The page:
F or the past five years I have been bewitched by the story of the British in India. It started with my rediscovery of my grandmother’s family, the Lows of Clatto, who for more than a century
Sex and the memsahibs: A major TV series portrays the bed-hopping antics of the oh-so proper Brits of the Raj. But the truth is even steamier Channel 4’s Indian Summers is set in the summer
We adapted to the multiple shifts of British policy, and most importantly, we survived. We were “Shape Shifters” par excellence . Hassan, a native Pakistani I presume, beautifully describes the “Anglo India” of the last days of the Raj.
Not forgetting Slavery in India was legal up to the establishment of the British Raj in 1858, with thousands of mans, teens and women either captured, or offered up in lieu of a debt annually, and who would often be d per: Fatawa-e-Alamgiri.
Sex and the Family in Colonial India goes beyond this conventional narrative about the progressive racializing of British colonialism on the Indian subcontinent to closely examine the familial dynamics of interracial sexual contact for native women and European men who participated in these relationships. Comprised of European mans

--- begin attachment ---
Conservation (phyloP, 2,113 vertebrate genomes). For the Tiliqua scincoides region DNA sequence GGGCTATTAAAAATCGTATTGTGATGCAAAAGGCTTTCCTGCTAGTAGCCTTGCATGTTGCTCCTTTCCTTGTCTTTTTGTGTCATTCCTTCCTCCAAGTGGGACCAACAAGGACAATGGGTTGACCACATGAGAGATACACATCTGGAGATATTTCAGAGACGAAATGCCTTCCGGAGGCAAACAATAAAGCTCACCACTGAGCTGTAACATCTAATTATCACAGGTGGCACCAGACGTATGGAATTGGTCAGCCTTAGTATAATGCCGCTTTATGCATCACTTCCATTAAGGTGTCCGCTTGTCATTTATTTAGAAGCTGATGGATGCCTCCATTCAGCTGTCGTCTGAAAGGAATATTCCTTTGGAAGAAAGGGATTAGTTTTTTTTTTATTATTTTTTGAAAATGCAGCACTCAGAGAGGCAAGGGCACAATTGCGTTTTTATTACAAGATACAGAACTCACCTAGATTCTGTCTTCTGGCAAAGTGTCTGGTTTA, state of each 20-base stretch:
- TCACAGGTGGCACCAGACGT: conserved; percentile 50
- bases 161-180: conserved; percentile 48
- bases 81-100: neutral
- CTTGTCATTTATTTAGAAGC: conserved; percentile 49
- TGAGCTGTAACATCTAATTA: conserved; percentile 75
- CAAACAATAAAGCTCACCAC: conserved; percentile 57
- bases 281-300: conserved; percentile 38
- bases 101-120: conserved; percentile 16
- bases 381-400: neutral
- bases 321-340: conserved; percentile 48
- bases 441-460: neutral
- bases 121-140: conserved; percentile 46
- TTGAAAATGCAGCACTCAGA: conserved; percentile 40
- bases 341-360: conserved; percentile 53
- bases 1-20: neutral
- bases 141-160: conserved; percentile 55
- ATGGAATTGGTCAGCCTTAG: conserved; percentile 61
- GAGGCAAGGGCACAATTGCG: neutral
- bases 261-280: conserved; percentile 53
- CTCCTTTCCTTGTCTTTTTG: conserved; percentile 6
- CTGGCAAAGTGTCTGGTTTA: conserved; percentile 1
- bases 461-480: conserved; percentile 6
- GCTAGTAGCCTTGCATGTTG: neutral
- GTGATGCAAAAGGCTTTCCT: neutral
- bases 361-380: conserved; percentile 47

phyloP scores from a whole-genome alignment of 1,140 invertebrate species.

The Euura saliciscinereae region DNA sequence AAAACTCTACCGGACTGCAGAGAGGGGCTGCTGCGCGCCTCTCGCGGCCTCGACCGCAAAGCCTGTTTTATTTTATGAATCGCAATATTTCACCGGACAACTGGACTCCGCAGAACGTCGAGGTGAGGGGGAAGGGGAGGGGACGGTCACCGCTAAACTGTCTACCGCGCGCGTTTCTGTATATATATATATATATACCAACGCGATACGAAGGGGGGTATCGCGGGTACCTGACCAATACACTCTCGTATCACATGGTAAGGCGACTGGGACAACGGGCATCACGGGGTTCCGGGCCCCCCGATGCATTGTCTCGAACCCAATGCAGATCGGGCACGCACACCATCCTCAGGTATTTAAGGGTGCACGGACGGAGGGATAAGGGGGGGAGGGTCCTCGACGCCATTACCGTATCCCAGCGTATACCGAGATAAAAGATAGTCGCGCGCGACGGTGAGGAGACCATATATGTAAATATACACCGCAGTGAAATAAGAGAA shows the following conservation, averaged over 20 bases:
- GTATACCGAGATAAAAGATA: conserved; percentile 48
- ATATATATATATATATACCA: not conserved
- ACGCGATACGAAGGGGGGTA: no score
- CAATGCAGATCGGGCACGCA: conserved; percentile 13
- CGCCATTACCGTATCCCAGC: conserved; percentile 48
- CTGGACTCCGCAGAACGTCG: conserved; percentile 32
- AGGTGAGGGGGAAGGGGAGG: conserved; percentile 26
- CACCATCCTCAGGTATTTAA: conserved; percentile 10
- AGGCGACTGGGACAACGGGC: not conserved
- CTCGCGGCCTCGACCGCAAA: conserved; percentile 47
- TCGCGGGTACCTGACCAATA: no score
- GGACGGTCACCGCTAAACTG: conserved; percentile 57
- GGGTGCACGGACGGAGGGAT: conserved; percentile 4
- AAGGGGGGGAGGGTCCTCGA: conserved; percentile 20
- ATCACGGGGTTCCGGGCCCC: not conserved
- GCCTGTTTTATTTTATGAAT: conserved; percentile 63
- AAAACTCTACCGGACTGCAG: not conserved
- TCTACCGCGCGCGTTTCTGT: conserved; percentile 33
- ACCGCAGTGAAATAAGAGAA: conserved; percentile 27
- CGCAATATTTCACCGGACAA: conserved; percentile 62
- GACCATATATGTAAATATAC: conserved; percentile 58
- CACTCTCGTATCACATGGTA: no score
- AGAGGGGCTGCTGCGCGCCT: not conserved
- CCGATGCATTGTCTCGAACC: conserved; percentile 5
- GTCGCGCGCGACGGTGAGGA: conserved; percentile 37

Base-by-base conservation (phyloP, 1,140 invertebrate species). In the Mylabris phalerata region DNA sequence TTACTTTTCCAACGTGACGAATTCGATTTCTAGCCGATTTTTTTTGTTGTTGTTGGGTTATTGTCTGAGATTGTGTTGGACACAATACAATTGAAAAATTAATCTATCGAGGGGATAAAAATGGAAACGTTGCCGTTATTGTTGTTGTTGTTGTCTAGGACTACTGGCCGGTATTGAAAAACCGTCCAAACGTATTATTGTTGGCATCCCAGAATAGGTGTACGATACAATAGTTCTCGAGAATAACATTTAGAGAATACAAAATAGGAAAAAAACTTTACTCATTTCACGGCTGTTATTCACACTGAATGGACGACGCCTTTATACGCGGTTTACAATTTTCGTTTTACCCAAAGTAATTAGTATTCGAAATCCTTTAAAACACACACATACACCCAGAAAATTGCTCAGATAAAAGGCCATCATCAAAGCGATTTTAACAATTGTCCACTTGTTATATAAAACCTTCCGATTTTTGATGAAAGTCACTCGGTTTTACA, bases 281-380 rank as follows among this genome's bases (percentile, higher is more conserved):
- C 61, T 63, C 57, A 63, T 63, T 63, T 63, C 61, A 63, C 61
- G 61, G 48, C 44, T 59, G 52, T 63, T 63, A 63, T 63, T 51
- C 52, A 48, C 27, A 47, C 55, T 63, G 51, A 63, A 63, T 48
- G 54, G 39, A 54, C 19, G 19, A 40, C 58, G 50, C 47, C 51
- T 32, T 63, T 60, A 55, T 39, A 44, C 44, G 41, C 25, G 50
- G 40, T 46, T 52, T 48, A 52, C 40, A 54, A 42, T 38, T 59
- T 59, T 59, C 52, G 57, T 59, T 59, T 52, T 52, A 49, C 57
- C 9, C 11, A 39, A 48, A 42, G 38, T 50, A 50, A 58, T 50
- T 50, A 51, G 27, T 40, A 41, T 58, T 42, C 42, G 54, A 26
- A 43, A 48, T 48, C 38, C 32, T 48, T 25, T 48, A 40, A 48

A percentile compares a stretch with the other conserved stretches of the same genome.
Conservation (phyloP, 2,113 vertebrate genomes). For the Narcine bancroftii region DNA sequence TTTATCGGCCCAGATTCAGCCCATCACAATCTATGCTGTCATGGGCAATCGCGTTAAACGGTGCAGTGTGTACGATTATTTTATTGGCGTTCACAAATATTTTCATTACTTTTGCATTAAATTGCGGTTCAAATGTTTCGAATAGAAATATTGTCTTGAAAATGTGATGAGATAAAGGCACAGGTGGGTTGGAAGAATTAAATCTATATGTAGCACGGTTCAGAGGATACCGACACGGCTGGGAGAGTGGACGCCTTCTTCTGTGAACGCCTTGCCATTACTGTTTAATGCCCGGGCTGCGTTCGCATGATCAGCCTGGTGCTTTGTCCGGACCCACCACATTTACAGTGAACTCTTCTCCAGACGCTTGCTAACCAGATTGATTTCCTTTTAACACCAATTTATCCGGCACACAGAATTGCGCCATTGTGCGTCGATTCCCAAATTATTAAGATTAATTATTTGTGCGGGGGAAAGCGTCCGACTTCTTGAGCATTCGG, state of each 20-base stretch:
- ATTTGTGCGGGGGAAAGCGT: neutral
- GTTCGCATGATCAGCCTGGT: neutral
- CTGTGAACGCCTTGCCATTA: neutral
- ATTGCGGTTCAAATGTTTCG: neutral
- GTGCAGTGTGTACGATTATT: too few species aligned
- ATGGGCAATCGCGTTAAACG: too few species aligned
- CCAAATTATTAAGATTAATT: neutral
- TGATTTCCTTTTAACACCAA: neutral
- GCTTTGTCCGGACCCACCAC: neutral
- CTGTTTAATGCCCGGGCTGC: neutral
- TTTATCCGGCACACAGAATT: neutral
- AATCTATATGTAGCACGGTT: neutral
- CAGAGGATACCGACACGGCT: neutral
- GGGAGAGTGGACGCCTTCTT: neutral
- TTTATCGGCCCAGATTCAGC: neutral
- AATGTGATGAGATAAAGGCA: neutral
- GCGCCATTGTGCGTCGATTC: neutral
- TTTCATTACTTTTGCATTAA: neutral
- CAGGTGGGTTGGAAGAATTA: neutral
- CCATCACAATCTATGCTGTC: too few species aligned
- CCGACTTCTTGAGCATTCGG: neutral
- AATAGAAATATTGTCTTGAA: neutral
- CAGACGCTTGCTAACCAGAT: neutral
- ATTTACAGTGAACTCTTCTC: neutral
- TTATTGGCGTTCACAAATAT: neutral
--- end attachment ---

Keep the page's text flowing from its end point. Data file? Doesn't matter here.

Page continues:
This article examines Anglo-Indian romance novels written by British women during the period of the Raj. It argues that these love stories were symptomatic of British fantasies of colonial India and served as a forum to explore interracial relations as well as experimenting with the modern femininity of the New Woman.
The very idea of the British Raj—the British rule over India—seems inexplicable today. Consider the fact that Indian written history stretches back almost 4,000 years, to the civilization centers of the Indus Valley Culture at Harappa and Mohenjo-Daro. Also, by 1850, India had a population of at
A bride of the British Raj: Iris Butler on her wedding day in 1927, one of the teens of the ‘Fishing Fleet’ As a result, teens felt under huge pressure to marry the first eligible man who asked them.
When I was , my mother told me stories about her life in Rajasthan, tales that were impossibly exotic to a small man in the monochrome Liverpool of the 1960s and 70s.
Raj nostalgia flourishes in part by implying that India is the part that represents the whole, in this case telescoping our view of imperialism through the lens of events such as partition in 1947 or romanticised stories such as that of Victoria and Abdul.